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Improving Road Bike Cycling Efficiency: More Techniques



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High-Volume Training at Low Intensity

Training a lot at low intensity conditions your body to work more efficiently. It also burns fat (reducing your weight and therefore the amount of power you need to propel yourself) and trains your body to use a more energy-efficient method of fueling your muscles.

Strength Training

The stronger your muscles, the more power they'll deliver to the pedals with the same amount of oxygen taken up. One way to improve strength is by training with weights in a gym.

Speed Intervals

Speed intervals are designed to increase your body's aerobic capacity and ability to clear lactate. Speed intervals are very short-lasting (10 to 20 seconds) and include complete recovery. They are designed, not to tax your body, but to train your muscles to move very quickly without exhausting them in the process. This leads to more efficient motion and the ability to turn the pedals faster without increasing oxygen demand. An example of a speed interval is to sprint full out for 10 seconds and then to pedal easily for several minutes before doing it again.

Decrease Aerodynamic Drag and Rolling Resistance

If you can decrease the friction on you and your bike, you will have more of your energy available to actually propel yourself.

The largest frictional force you encounter on a bike is aerodynamic drag, and over 2/3 of the drag on you and the bike is on you. The easiest element to address is clothing. If your shorts are baggy or your jersey, vest, or jacket are flapping, realize that dressing this way is costing you extra effort.

As for your body itself, the first thing to reduce is its width in the wind. Look at your knees as you pedal; if they stick out to the sides, you are paying for that. Consciously pedal with, your knees in close to the top tube. If that causes pain or discomfort, look into what might be happening biomechanically and correct it; Getting your elbows in out of the wind is the next step and can be done with aero handlebars. Finally, lowering your shoulders and chin will reduce your drag.

In so far as air drag on your bicycle, look first for the obvious things. Eliminate handlebar bags, panniers, fenders, racks, etc. If you have a big, wide under-the-seat bag, get rid of some of the stuff in it and use a smaller one. Next, look at the wheels. Wheels with fewer spokes (and flat spokes at that) and taller, airfoil-shaped rims will generally take less energy to propel on most terrain, provided they are reasonably light. Narrower, smoother tires also help. A fork with an aerodynamic shape usually contributes more aerodynamic savings than an aero frame and saves you money when compared to buying a new frame.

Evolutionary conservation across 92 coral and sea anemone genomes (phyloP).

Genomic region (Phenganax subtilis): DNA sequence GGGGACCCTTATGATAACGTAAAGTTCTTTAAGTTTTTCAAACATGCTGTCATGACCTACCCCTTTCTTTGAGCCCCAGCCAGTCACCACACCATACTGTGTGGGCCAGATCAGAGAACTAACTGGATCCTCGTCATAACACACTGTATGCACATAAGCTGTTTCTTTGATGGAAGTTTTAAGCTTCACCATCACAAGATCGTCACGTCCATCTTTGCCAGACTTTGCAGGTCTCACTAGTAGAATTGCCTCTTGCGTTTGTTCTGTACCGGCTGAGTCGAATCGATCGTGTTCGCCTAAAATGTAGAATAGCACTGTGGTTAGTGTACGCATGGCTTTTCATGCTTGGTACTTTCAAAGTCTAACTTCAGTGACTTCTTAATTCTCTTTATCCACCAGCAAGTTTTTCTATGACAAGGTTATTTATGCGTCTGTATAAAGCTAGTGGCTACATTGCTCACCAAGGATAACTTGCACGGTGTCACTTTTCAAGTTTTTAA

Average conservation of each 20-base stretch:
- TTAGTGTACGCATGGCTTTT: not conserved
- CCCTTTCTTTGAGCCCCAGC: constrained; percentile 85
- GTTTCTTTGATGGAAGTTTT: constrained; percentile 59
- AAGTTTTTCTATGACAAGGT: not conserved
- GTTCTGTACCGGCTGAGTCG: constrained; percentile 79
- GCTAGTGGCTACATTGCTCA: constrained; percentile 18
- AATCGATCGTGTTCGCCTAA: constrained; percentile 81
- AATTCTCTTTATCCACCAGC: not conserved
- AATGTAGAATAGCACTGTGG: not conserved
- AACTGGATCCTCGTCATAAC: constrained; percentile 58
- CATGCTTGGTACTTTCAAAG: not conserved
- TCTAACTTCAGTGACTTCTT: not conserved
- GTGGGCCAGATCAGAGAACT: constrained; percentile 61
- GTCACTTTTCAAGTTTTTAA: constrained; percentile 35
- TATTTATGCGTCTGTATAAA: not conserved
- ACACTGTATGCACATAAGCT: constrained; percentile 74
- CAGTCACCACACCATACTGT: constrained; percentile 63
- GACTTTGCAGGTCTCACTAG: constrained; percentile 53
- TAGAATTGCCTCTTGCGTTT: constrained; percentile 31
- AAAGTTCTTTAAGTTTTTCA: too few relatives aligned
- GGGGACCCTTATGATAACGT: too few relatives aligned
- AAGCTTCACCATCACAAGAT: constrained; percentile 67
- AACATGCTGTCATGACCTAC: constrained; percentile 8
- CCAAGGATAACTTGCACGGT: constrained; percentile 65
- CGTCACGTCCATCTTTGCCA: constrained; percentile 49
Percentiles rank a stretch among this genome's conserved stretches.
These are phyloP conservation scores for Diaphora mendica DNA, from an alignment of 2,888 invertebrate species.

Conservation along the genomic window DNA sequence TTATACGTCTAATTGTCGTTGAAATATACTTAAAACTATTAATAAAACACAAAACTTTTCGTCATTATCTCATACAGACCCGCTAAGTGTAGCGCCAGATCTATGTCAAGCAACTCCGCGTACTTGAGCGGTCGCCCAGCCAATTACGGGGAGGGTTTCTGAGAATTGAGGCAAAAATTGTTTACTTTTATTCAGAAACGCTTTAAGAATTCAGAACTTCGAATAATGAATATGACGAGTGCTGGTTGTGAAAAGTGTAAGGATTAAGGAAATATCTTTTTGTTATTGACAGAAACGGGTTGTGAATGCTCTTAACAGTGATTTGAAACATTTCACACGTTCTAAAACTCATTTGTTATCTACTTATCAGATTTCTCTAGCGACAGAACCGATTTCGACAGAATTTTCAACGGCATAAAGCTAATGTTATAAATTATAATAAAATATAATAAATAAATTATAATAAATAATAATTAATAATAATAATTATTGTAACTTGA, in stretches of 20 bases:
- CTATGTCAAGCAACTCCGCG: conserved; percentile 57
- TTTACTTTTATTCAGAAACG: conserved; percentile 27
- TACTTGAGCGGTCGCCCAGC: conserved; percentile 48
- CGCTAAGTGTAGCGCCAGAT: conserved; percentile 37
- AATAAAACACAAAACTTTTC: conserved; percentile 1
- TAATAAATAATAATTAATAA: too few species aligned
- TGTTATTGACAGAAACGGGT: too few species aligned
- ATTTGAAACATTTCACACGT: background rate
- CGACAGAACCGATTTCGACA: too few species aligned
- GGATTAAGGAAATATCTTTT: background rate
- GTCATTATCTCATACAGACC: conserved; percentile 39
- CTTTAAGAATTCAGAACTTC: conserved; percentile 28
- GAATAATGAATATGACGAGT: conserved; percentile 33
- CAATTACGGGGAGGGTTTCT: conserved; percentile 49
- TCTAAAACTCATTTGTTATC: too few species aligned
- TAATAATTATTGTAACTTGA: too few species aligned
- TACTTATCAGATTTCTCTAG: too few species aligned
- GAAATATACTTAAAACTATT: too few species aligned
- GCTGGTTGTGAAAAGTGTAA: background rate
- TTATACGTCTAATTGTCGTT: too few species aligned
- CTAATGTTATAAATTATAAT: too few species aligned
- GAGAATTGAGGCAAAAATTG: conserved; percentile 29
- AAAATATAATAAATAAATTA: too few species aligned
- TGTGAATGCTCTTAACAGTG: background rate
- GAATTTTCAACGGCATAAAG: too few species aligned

The other frictional forces to deal with are the rolling resistance of the tires and the rotating friction of the bearings in the wheel hubs, pedals, and bottom bracket. Smoother, better-quality tires with higher thread counts generally roll with less energy than tires with fewer, thicker, stiffer casing threads. Also, match your tire pressure to the conditions. The only time you want super-high pressure is on a super-smooth surface. For instance, on a chip-sealed road, a tire pumped up rock hard cannot absorb the small variations in the road surface and is deflected over each gravel hunk, forcing your entire bike and body up and back and costing energy. But if the tire has less pressure, the individual gravel pieces depress into the tread, and the bike is able to roll more directly, with less deflection.

Also be sure to keep your bearings adjusted and well maintained so they spin smoothly and freely.

Decrease Weight

As with aerodynamics, the greatest contribution to the total weight of you and the bicycle is you. If you can decrease your weight without decreasing your power output, you will use less energy to ride at the same speed.

As for your bike, the only barrier to having a lighter one is usually $. When choosing where to allocate your budget, remember that rotating weight (wheels, tires, shoes, pedals) gives you the most reduction in energy requirements per unit of weight, so concentrate on those areas first. Then, realize that swapping out large items like frames, forks, and cranks can yield the largest weight reductions, whereas swapping derailleurs, for instance, offers only very slight weight reductions.

Increase Comfort

Finally, if you are uncomfortable on your bike, you will not ride economically. Squirming around to relieve discomfort is neither aerodynamically efficient nor does it allow you to pedal efficiently.

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